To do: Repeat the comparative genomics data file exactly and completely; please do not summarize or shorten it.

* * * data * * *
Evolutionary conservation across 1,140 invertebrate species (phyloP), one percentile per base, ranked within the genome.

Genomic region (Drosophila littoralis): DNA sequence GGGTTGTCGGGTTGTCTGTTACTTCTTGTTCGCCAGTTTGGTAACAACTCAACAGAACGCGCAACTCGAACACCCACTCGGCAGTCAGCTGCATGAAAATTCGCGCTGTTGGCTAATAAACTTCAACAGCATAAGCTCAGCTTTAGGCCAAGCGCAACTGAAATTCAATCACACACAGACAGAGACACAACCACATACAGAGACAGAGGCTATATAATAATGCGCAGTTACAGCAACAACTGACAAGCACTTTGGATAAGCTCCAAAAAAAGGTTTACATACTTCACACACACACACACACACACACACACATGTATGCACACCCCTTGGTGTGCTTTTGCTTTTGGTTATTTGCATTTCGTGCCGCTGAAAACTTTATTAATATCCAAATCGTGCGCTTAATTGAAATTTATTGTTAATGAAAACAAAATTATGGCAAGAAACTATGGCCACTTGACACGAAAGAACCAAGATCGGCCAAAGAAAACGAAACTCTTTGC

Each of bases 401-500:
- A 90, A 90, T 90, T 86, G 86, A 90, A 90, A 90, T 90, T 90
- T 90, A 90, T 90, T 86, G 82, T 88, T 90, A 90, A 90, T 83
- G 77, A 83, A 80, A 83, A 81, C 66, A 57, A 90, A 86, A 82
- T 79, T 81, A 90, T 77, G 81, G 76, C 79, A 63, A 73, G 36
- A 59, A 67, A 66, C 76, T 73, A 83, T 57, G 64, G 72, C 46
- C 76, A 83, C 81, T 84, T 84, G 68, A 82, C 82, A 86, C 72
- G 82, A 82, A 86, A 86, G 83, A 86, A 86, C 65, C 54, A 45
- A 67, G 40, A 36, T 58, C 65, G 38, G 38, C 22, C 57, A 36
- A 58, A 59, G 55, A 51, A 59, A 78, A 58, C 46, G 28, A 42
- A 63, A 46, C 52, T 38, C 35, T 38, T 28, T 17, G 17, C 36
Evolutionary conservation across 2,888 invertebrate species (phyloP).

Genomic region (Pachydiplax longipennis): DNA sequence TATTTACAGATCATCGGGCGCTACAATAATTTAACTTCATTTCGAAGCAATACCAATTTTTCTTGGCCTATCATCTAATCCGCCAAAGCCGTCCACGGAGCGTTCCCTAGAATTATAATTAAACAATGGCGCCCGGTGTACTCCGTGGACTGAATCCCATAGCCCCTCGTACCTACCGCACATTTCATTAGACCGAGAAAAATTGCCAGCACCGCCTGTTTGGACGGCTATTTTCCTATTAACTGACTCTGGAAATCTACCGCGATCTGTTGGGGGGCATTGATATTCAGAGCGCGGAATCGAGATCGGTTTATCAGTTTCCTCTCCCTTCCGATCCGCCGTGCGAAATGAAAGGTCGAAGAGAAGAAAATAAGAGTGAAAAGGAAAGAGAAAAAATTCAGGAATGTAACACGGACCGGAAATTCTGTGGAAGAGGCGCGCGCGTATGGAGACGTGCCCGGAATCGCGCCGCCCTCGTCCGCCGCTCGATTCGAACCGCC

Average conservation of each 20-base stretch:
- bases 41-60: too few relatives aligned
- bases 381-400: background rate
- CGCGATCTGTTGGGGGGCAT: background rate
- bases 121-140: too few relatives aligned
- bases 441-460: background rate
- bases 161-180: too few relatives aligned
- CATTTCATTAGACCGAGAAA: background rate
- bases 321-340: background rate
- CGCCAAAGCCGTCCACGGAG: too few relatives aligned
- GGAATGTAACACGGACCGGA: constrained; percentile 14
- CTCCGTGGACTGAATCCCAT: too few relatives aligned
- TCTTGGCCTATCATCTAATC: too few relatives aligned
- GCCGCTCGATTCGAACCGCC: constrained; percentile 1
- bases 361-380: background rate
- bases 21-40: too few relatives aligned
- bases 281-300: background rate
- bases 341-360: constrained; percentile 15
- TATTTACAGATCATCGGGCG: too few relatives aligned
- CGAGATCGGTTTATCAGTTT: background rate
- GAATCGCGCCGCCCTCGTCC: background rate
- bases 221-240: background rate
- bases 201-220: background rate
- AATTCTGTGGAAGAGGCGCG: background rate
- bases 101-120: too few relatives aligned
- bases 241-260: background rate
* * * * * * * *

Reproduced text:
Evolutionary conservation across 1,140 invertebrate species (phyloP), one percentile per base, ranked within the genome.

Genomic region (Drosophila littoralis): DNA sequence GGGTTGTCGGGTTGTCTGTTACTTCTTGTTCGCCAGTTTGGTAACAACTCAACAGAACGCGCAACTCGAACACCCACTCGGCAGTCAGCTGCATGAAAATTCGCGCTGTTGGCTAATAAACTTCAACAGCATAAGCTCAGCTTTAGGCCAAGCGCAACTGAAATTCAATCACACACAGACAGAGACACAACCACATACAGAGACAGAGGCTATATAATAATGCGCAGTTACAGCAACAACTGACAAGCACTTTGGATAAGCTCCAAAAAAAGGTTTACATACTTCACACACACACACACACACACACACACATGTATGCACACCCCTTGGTGTGCTTTTGCTTTTGGTTATTTGCATTTCGTGCCGCTGAAAACTTTATTAATATCCAAATCGTGCGCTTAATTGAAATTTATTGTTAATGAAAACAAAATTATGGCAAGAAACTATGGCCACTTGACACGAAAGAACCAAGATCGGCCAAAGAAAACGAAACTCTTTGC

Each of bases 401-500:
- A 90, A 90, T 90, T 86, G 86, A 90, A 90, A 90, T 90, T 90
- T 90, A 90, T 90, T 86, G 82, T 88, T 90, A 90, A 90, T 83
- G 77, A 83, A 80, A 83, A 81, C 66, A 57, A 90, A 86, A 82
- T 79, T 81, A 90, T 77, G 81, G 76, C 79, A 63, A 73, G 36
- A 59, A 67, A 66, C 76, T 73, A 83, T 57, G 64, G 72, C 46
- C 76, A 83, C 81, T 84, T 84, G 68, A 82, C 82, A 86, C 72
- G 82, A 82, A 86, A 86, G 83, A 86, A 86, C 65, C 54, A 45
- A 67, G 40, A 36, T 58, C 65, G 38, G 38, C 22, C 57, A 36
- A 58, A 59, G 55, A 51, A 59, A 78, A 58, C 46, G 28, A 42
- A 63, A 46, C 52, T 38, C 35, T 38, T 28, T 17, G 17, C 36
Evolutionary conservation across 2,888 invertebrate species (phyloP).

Genomic region (Pachydiplax longipennis): DNA sequence TATTTACAGATCATCGGGCGCTACAATAATTTAACTTCATTTCGAAGCAATACCAATTTTTCTTGGCCTATCATCTAATCCGCCAAAGCCGTCCACGGAGCGTTCCCTAGAATTATAATTAAACAATGGCGCCCGGTGTACTCCGTGGACTGAATCCCATAGCCCCTCGTACCTACCGCACATTTCATTAGACCGAGAAAAATTGCCAGCACCGCCTGTTTGGACGGCTATTTTCCTATTAACTGACTCTGGAAATCTACCGCGATCTGTTGGGGGGCATTGATATTCAGAGCGCGGAATCGAGATCGGTTTATCAGTTTCCTCTCCCTTCCGATCCGCCGTGCGAAATGAAAGGTCGAAGAGAAGAAAATAAGAGTGAAAAGGAAAGAGAAAAAATTCAGGAATGTAACACGGACCGGAAATTCTGTGGAAGAGGCGCGCGCGTATGGAGACGTGCCCGGAATCGCGCCGCCCTCGTCCGCCGCTCGATTCGAACCGCC

Average conservation of each 20-base stretch:
- bases 41-60: too few relatives aligned
- bases 381-400: background rate
- CGCGATCTGTTGGGGGGCAT: background rate
- bases 121-140: too few relatives aligned
- bases 441-460: background rate
- bases 161-180: too few relatives aligned
- CATTTCATTAGACCGAGAAA: background rate
- bases 321-340: background rate
- CGCCAAAGCCGTCCACGGAG: too few relatives aligned
- GGAATGTAACACGGACCGGA: constrained; percentile 14
- CTCCGTGGACTGAATCCCAT: too few relatives aligned
- TCTTGGCCTATCATCTAATC: too few relatives aligned
- GCCGCTCGATTCGAACCGCC: constrained; percentile 1
- bases 361-380: background rate
- bases 21-40: too few relatives aligned
- bases 281-300: background rate
- bases 341-360: constrained; percentile 15
- TATTTACAGATCATCGGGCG: too few relatives aligned
- CGAGATCGGTTTATCAGTTT: background rate
- GAATCGCGCCGCCCTCGTCC: background rate
- bases 221-240: background rate
- bases 201-220: background rate
- AATTCTGTGGAAGAGGCGCG: background rate
- bases 101-120: too few relatives aligned
- bases 241-260: background rate